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Jive SBS 3.0: «marketplace» is the new «community»

Otherwise it looks a great product.

Excuse me, I should start at the beginning. I’ve been doing a roundup and tyre-kicking of community platforms, for several reasons. My favourite in the enterprise-class group has long been Jive Software, which as commented here has just experienced a product version change of a substantial type. Indeed it’s changed even its name.

Among the solid marketing blitz (pretty good materials in there) and the nice useful improvements (YouTube-lookalike, social bookmarking) there’s a couple of silver bullets in the shape of an analytics module and an «insights» module. The first one has the potential to serve and munch all that usage data any community manager craves, not to mention the managers behind them (it tracks every action by every user and makes it available for analysis). The second seems simpler but extremely powerful (it either tracks a set of words or helps identify the hot topics). Plus of course it’s built to be accessed as a service from any other app, and to integrate whatever widget you care to throw at it.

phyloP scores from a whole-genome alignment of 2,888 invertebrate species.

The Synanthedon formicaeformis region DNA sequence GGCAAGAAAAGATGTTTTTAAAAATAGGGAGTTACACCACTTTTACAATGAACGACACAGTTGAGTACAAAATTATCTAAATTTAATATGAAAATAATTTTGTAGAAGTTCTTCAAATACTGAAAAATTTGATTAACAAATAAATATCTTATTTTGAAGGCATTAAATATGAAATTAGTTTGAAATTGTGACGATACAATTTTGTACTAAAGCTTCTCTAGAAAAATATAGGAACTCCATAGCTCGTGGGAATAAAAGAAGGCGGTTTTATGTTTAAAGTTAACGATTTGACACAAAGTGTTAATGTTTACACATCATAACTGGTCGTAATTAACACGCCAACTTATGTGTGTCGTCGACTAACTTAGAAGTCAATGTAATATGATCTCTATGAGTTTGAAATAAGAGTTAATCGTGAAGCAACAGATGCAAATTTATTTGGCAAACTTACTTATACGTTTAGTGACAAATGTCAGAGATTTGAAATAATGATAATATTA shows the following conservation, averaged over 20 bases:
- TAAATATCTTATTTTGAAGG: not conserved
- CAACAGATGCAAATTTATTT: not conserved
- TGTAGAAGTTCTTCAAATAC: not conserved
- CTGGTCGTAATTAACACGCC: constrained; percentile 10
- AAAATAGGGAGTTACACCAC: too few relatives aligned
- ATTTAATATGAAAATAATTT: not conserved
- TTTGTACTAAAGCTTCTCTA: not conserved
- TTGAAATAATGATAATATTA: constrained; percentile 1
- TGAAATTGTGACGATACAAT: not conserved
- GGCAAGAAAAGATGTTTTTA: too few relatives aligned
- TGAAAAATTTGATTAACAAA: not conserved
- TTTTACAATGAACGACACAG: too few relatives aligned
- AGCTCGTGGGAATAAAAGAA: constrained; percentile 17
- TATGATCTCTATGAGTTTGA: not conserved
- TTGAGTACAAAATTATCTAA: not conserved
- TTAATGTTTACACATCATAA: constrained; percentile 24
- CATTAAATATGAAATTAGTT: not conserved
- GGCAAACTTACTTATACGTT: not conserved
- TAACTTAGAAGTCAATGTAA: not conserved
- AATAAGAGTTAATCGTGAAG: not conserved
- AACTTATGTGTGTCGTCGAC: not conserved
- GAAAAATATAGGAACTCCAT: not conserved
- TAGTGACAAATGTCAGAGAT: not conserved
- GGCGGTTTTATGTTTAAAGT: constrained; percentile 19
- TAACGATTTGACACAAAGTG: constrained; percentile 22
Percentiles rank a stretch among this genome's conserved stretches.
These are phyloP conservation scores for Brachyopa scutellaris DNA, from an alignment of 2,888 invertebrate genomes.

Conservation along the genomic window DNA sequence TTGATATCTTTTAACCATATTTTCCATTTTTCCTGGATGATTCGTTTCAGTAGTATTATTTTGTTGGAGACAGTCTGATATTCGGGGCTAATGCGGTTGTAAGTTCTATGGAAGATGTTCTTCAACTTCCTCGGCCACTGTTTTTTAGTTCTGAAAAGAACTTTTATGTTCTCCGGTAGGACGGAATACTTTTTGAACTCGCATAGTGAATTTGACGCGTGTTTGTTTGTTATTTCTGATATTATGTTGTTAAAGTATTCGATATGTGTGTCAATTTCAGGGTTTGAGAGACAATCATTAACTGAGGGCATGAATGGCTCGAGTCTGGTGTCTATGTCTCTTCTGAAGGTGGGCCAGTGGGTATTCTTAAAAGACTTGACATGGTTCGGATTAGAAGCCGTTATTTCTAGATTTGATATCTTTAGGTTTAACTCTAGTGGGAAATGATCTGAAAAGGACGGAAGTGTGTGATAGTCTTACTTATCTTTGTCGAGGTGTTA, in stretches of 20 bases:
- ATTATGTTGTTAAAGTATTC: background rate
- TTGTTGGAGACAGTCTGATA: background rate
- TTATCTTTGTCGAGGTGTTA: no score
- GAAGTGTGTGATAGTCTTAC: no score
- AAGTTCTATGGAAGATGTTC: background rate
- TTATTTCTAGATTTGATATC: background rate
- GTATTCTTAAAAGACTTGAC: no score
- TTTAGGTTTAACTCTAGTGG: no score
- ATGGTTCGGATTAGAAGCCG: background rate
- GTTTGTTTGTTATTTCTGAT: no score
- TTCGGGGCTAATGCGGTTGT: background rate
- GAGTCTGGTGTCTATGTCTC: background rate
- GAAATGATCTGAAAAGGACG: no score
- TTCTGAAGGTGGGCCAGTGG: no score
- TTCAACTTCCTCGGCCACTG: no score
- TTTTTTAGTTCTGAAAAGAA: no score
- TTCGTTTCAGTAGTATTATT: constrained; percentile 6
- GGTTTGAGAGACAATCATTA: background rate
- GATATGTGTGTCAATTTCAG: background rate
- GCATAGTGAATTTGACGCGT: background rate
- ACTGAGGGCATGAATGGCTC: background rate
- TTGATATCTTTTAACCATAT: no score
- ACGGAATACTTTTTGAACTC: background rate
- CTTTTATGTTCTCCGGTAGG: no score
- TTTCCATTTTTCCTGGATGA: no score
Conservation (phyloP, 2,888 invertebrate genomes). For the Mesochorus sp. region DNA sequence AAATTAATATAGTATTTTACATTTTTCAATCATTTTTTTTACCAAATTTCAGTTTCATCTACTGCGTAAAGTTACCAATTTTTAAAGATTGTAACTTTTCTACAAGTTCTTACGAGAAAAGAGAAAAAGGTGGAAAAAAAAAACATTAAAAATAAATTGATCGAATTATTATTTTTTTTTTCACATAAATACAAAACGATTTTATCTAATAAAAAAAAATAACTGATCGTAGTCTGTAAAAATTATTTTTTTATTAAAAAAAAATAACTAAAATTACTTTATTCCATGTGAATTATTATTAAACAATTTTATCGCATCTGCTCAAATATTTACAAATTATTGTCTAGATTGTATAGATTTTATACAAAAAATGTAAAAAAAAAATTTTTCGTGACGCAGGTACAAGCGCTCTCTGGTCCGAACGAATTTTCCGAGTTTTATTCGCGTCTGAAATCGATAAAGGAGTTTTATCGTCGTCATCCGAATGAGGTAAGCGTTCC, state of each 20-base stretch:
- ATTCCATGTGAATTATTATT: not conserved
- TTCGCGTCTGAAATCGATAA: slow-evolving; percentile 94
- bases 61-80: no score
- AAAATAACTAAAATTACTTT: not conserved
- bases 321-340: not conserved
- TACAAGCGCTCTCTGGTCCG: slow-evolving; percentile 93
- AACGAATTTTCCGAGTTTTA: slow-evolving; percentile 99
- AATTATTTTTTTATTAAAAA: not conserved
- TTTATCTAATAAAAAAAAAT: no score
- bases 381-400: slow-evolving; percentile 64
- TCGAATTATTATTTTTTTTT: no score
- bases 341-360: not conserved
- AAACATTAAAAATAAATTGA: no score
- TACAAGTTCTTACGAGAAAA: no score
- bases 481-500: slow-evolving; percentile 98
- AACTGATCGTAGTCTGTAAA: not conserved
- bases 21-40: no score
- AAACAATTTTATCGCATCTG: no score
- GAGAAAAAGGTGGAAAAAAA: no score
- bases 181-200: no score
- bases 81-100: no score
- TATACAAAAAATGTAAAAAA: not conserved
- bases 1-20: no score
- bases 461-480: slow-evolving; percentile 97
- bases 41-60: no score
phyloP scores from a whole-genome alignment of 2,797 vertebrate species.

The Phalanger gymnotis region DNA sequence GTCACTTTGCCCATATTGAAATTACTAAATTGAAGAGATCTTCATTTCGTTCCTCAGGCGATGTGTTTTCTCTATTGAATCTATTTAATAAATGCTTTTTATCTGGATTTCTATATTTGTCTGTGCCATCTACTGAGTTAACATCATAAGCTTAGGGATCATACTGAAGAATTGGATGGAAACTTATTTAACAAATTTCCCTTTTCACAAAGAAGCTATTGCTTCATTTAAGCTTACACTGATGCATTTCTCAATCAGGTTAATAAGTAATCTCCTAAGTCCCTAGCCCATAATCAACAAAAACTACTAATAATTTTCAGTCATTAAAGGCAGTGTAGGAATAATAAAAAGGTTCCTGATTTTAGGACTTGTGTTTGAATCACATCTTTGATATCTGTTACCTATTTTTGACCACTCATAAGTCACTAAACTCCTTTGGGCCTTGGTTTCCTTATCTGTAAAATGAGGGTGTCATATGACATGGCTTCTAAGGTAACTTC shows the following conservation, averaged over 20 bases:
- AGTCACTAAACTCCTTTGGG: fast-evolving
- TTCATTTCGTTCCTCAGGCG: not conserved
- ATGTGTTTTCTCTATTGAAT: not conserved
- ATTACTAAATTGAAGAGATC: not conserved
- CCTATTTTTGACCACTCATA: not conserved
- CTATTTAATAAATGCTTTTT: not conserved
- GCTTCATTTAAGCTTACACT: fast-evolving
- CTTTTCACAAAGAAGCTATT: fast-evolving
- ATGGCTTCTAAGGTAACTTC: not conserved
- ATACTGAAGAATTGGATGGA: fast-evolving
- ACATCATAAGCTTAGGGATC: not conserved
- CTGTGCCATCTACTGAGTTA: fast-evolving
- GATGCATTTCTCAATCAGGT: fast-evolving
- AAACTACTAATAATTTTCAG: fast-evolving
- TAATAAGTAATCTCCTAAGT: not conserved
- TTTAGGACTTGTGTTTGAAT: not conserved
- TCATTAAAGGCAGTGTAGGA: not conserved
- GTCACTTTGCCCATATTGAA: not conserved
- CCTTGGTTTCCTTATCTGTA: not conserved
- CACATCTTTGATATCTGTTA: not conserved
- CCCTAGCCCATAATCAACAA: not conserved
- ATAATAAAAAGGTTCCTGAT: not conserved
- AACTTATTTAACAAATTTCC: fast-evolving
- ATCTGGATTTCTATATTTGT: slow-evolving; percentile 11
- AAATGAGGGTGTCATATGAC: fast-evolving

The complete product looks as solid as you can ask for. I’ve been tinkering with the beta (for some reason they were allowing an unlimited version to be downloaded instead of a time-limited demo, which is nice) and found very few limitations. The interface’s peculiar but effective. And I imagine the API’s are up to the rest.

The content, conversation and user management are nothing you can’t find among its competitors (I’m still an Invision Power Board customer) but the power of a modern, safe, accesible Java architecture feels nice and can make a difference in some environments. And the analysis features are a clincher, or so it seems from the webcasts (the modules are not available in my install).

On the other hand, I’ve been definitely made unconfortable by the fixation with calling a «community» a «marketplace» that pervades their new presentations and webcasts. OK, so we all believe that markets are conversations so (if we feel the need) conversation venues might be called marketplaces… but it still feels like trying to nail a new name on an old concept in the hope of avoiding the commoditisation that’s falling on most social media tools.

Well, whatever. I still hope to be able to attend the next webcast, with customer use cases from Cisco and Nike (although it overlaps with Lithium’s own interesting offering for April 9th)… and I hope Pete D., the account manager, has deigned return my third message by then :-D. See you there.


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